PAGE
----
In summary, the main actors in the new antinuclear movement that appeared in Japan from 2011–2012 came from the following layers
Students may have a lot of free time, but they have little freedom to express their political views. Students in Japan graduate in March each year and large corporations recruit new graduates in a single cohort in Aprilpanies undertake scrupulous checks on their potential employees’ temperament and opinions. While political activism is not explicitly banned, many students avoid it out of a concern that it might affect their employability. In the 1960s, when the student movement in Japan was at its height, the economy was booming and students were in a strong position to find jobspanies were less worried about employing people with a history of political activism. This was partly due to the tight labor market conditions of the economic boom that restricted companies’ ability to pick and choose their employees. From the latter half of the 1970s, and particularly since 1990, however, the rate of economic growth slowed and companies began to screen student applicants more carefully.
Over the course of the series, 53 protesters were asked about their age, their occupation and their reasons for participating
Large corporations that use “Japanese-style management” and the students who want to join them are believed to make up the core of Japanese society. Few antinuclear activists came from this “core”. This is an issue not of income but of political culture and social integration. In the movement against the security legislation in the summer of 2015, however, activists from the student group SEALDs stood out. While only a small proportion of the total students population took part in the movements, their presence nevertheless suggests that the form of social integration that was constructed in Japan after the 1970s is weakening. Furthermore, as is shown by the presence of Local Leaders (point 8) in the survey group, some activists in the antinuclear movement also play leading roles in local communities, such as the head of a local shopkeepers association and the president of a PTA. Alongside the Japan Business Federation (Keidanren), the governing body for large corporations, these local community organizations once formed the support base for the ruling Liberal Democratic Party. The participation of people from these layers suggests that in local community organizations, too, there are definite rumblings against the existing system. Below I discuss some of the background to this change in terms of economic stagnation and the decline in the LDP’s base.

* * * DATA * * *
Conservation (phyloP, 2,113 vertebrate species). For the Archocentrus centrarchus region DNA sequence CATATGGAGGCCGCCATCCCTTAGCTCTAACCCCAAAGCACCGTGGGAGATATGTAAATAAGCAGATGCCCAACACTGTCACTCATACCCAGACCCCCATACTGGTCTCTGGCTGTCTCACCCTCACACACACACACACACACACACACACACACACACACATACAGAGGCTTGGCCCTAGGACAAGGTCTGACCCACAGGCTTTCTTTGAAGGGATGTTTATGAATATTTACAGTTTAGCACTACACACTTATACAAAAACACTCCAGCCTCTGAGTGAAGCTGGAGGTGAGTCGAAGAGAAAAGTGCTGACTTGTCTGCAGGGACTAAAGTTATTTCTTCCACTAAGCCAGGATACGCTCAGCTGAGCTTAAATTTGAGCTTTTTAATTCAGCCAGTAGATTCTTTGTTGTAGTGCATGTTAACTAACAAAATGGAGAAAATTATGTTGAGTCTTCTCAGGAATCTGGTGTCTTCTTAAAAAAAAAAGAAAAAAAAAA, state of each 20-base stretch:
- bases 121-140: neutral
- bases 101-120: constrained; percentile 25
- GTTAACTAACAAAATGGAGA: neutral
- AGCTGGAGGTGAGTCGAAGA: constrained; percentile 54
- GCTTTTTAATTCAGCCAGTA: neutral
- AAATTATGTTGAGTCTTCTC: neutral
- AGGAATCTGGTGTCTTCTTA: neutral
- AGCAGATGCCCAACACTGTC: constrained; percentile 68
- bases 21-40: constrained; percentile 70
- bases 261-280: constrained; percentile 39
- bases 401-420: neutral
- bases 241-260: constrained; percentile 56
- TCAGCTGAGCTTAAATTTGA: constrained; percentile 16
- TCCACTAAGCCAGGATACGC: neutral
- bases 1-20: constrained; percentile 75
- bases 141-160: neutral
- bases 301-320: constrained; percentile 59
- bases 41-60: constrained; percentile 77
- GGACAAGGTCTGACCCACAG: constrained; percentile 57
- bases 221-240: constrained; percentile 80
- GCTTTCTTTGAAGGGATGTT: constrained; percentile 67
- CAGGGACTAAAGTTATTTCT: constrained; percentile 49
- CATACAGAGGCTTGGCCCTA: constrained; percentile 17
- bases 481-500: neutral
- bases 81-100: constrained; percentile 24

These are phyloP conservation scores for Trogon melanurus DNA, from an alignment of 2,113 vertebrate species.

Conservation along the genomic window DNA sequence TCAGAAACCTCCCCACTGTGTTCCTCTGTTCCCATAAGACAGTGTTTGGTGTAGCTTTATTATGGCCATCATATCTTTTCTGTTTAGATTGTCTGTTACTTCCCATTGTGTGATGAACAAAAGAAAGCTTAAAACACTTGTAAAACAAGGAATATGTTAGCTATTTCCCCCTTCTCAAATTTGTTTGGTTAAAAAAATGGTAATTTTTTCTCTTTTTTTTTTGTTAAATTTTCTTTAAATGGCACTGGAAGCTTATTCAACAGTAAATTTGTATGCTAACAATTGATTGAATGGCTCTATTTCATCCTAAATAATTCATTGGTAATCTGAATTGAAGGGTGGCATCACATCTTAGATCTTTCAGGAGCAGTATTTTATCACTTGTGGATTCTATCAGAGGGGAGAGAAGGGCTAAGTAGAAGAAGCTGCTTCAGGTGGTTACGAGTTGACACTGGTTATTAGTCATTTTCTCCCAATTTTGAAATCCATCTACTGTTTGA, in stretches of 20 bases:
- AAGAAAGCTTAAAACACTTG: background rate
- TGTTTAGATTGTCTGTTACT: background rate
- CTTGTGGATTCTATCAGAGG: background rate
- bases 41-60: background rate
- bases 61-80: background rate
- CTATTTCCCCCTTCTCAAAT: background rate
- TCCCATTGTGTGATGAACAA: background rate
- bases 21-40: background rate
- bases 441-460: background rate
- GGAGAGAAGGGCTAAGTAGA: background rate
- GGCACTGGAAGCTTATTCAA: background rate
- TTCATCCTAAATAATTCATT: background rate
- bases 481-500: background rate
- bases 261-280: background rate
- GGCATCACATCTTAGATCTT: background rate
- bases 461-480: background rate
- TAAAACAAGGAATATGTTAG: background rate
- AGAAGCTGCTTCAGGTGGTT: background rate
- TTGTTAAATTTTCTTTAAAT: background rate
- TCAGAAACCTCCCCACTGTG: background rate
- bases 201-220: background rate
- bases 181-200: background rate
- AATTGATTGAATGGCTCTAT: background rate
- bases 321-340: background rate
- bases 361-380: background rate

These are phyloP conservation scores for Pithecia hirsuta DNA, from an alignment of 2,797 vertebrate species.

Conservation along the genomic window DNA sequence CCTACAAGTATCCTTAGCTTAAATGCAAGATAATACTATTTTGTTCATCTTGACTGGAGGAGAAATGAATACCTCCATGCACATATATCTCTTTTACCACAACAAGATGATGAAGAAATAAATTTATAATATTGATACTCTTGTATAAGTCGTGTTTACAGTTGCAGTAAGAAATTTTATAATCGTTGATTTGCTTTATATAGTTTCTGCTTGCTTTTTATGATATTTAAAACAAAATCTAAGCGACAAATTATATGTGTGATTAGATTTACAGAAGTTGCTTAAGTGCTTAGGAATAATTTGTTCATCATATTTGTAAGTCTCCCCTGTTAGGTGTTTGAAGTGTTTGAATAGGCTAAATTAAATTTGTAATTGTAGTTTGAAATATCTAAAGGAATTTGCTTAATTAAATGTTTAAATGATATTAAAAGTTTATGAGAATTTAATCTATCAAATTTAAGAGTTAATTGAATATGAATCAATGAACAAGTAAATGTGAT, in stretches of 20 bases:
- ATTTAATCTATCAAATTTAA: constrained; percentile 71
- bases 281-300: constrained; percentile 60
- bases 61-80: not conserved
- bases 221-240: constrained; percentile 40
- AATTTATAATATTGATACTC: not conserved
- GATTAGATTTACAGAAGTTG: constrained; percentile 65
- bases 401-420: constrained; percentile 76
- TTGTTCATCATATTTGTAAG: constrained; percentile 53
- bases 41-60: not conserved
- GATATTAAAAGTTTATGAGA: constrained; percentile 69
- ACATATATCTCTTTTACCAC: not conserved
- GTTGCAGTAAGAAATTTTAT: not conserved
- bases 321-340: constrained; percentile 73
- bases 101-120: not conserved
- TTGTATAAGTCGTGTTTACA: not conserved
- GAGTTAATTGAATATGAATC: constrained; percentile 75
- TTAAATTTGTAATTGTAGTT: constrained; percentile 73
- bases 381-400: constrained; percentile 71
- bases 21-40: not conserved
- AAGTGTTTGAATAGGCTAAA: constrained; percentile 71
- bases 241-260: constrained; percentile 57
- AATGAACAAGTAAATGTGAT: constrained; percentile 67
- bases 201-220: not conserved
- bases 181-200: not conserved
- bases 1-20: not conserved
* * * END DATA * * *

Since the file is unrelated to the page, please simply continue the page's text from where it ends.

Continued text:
The large number of activists from the “cognitive precariat” shows that the antinuclear movement shares some of the characteristic features of 2011 movements in other developed countries. The large number of healthcare workers reflects their sensitivity to a movement whose origins can be traced to a nuclear accident. The large number of people with a connection to a foreign country is characteristic of societies where there is limited access to information and may well be a characteristic of social movements in non-western countries. Finally, students and salarymen, the supposed “core” of Japanese society did not have a significant presence among the main actors.
Having discussed the main actors, I will now discuss the ordinary participants in the protests outside the prime minister’s residence. Who were they and how did they come to take part? The Japanese newspaper Tokyo Shimbun published a series between titled “Fixed Point Observations Outside the National Diet”. 17 Each column in the series featured an interview with a participant in the weekly Friday protests. While this is not a random sample, it provides a useful point of reference for analyzing the characteristics of ordinary participants.